Community Management and Mental Health

Last night during a panel discussion to a NYC startup group, one of the attendees posed a question: “How can we propser during the COVID pandemic”.

It’s a question we’re all wrestling with right now, both personally and professionally. Each of my co-panelists had interesting takes on the question. But part of my own answer was that we have to face the reality that there is no “single pandemic”. The pandemic is a a phased, evolving, ongoing “process”. Where we were in March is not where we were in July is not where we are in October. And it won’t be the same in January. Or next March. And likely this time next year… because it’s going to be a while before we’re “done” with this damn thing.

I say this because of the virus itself… it’s not under control, and COVID continues to evolve physically. And the politics have evolved constantly. We’ve watched while the very idea of wearing a mask has been turned into a political football. We’ve watched the way cases are tracked, reported, and considered turned into a pundit-debated political theme. We’ve heard case numbers (50,000 new cases per day in America vs 2500 per day in America) get explained away until numbers have no meaning.

But it’s also a function of normal human social dynamics. Humans tend to come together better at the start of any crisis than in the middle and certainly after a period of time as it gets normalized.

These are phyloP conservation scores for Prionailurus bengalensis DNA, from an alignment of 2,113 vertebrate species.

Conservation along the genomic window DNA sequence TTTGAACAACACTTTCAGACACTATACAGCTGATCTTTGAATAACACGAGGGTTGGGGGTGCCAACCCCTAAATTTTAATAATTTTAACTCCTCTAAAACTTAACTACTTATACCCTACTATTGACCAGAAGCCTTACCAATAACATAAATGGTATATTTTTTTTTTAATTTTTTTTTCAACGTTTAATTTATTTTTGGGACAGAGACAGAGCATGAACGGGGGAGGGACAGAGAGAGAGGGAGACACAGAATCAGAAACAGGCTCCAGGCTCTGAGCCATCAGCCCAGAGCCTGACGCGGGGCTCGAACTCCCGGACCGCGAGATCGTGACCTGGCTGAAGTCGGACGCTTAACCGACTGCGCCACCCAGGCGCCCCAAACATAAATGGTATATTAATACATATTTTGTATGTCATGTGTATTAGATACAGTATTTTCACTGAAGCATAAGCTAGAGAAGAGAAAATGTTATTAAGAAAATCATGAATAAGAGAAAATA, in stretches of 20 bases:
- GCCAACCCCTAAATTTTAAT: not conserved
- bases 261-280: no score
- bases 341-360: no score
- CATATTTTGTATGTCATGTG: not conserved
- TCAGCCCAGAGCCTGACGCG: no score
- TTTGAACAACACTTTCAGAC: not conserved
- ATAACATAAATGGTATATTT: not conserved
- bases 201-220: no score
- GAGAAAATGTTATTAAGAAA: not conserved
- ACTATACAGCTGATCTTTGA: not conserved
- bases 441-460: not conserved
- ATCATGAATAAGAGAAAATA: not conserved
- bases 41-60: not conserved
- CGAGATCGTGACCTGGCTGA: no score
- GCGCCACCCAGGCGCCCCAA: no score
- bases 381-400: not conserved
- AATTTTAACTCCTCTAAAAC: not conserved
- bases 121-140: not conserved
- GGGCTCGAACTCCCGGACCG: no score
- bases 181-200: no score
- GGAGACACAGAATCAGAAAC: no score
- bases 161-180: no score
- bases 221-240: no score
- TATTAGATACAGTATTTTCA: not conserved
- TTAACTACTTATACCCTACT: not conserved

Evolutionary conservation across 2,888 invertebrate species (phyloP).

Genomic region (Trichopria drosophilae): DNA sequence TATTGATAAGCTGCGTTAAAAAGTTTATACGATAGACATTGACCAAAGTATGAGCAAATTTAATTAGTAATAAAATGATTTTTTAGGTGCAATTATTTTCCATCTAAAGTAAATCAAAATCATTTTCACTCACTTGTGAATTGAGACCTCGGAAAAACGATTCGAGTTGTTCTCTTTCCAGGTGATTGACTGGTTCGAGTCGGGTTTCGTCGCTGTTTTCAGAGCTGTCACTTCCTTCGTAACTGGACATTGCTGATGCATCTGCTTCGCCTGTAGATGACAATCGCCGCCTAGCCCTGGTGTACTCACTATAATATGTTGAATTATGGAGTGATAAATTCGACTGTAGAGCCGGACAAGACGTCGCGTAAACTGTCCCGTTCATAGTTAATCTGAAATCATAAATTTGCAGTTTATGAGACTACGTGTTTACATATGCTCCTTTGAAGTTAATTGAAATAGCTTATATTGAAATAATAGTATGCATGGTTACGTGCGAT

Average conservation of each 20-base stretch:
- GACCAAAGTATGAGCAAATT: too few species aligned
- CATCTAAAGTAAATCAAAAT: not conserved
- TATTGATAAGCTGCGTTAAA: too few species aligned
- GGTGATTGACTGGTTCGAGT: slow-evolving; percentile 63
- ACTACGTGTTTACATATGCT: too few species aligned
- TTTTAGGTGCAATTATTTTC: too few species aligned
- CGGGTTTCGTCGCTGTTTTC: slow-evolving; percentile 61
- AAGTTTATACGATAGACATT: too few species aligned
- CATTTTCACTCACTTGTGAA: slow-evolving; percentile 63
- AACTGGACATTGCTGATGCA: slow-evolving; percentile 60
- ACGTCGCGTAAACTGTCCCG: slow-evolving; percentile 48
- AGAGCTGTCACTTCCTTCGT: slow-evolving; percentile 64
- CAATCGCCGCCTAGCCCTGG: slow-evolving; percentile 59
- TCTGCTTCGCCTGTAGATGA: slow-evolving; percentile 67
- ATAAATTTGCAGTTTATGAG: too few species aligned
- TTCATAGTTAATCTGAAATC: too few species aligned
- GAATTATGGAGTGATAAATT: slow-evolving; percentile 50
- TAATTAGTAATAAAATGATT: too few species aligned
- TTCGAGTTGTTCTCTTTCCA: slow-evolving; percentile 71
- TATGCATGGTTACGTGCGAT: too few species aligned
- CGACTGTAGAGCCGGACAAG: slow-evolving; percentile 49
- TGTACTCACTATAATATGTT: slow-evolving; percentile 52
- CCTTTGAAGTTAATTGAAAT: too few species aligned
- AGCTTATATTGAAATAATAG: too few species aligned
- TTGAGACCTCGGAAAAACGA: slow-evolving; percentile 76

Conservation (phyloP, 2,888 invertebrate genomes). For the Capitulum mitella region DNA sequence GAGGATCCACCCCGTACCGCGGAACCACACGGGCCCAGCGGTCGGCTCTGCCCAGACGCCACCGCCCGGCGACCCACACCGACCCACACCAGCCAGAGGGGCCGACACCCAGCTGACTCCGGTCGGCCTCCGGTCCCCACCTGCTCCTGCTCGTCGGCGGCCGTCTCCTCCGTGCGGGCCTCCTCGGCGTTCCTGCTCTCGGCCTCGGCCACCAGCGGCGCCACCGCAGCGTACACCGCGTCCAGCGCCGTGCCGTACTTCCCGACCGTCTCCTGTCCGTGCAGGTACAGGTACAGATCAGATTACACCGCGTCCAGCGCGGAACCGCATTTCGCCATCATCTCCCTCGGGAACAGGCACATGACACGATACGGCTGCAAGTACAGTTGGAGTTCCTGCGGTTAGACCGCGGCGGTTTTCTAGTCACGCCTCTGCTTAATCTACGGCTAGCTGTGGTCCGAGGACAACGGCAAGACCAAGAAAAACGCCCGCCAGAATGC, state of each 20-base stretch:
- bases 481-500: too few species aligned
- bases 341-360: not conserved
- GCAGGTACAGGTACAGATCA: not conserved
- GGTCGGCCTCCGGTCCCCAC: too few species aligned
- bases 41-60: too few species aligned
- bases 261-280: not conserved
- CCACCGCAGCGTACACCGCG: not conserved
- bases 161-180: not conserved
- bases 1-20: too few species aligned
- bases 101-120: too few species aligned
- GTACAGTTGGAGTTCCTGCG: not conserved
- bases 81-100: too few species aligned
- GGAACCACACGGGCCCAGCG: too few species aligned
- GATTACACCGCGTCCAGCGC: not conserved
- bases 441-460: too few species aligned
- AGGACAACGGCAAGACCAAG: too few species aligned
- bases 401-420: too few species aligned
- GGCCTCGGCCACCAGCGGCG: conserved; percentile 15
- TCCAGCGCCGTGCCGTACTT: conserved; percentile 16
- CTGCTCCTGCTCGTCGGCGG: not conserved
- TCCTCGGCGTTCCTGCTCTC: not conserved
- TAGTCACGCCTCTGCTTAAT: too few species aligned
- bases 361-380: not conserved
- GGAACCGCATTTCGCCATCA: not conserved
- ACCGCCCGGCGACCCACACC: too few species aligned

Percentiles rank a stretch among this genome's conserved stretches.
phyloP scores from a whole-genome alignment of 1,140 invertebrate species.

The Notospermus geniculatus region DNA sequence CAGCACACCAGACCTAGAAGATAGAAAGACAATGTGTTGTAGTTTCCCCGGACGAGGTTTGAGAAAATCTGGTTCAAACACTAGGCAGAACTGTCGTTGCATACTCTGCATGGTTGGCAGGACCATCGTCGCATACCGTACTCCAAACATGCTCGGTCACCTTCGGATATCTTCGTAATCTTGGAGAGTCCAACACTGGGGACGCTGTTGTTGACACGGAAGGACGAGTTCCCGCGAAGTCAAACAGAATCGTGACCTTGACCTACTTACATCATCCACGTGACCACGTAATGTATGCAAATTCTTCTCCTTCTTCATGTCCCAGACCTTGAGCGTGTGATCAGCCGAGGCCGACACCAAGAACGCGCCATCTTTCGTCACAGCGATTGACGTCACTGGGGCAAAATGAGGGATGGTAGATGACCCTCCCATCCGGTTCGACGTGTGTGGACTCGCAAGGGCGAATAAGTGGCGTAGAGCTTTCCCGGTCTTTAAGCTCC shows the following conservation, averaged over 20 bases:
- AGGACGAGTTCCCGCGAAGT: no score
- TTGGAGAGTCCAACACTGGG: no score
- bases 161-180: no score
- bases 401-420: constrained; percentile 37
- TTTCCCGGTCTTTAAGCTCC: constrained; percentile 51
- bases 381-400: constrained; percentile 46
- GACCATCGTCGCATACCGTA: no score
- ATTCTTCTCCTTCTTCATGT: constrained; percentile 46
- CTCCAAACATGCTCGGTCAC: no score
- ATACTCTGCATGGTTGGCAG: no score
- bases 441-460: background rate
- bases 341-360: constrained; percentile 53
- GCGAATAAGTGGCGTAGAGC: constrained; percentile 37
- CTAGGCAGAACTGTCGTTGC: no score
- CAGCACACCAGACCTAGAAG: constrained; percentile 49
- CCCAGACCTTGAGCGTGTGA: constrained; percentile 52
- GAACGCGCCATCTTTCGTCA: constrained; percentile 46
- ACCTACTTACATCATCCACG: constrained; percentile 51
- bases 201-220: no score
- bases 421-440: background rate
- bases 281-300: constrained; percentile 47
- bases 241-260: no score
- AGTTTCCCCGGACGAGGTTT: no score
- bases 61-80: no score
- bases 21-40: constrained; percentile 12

In March, as we were unsure, scared, lost, we rallied in spite of our clueless leaders. We saw actors step up and post banana bread ingredient swaps and start hilarious feel good podcasts. Companies who made couches shifted their production to make masks.

But as the months grinded on, especially without a cohesive, binding, centralized Federal leadership, people started cracking. The country started getting more divisive. More tribal than we were before… which is saying a lot. The election politics drove this, but more than that, our cabin fever just grated on us.

And now… we’re all pretty short tempered. We all seem to be pretending to be back to “normal” and just ignoring the fact that we’re all struggling to deal. Vacations aren’t as accessible, kids and parents are around each other a lot more than normal (or healthy), every decision about where to go and who to spend time with seems more tricky and fraught with danger. Hell, even the CDC reported today that “household gatherings” may be at the heart of the spike in cases we’re seeing in America right now. <insert gif image of frustrated Sheldon throwing papers in the air and walking out of the room… I’m too frustrated to even go find it and embed it>

Or at least that’s my hot take.

But this is a pretty natural human progression:

  1. CONNECTION: Band together arm in arm
  2. VENTING: Get tired and drift apart
  3. EXORCISING DEMONS: When we can’t handle the stress, we snap

And as today’s Confessions Comic reminds us, communities have all three of those issues too. And not always in that tidy linear progression. Mostly our Community Professionals are dealing with all three of those at once during the course of their work day.


Because every individual community member is on their own individual journey. And unlike the Global COVID Pandemic that basically started on the same day for all of us, community members start their journey on random days. So they experience the journey differently person to person.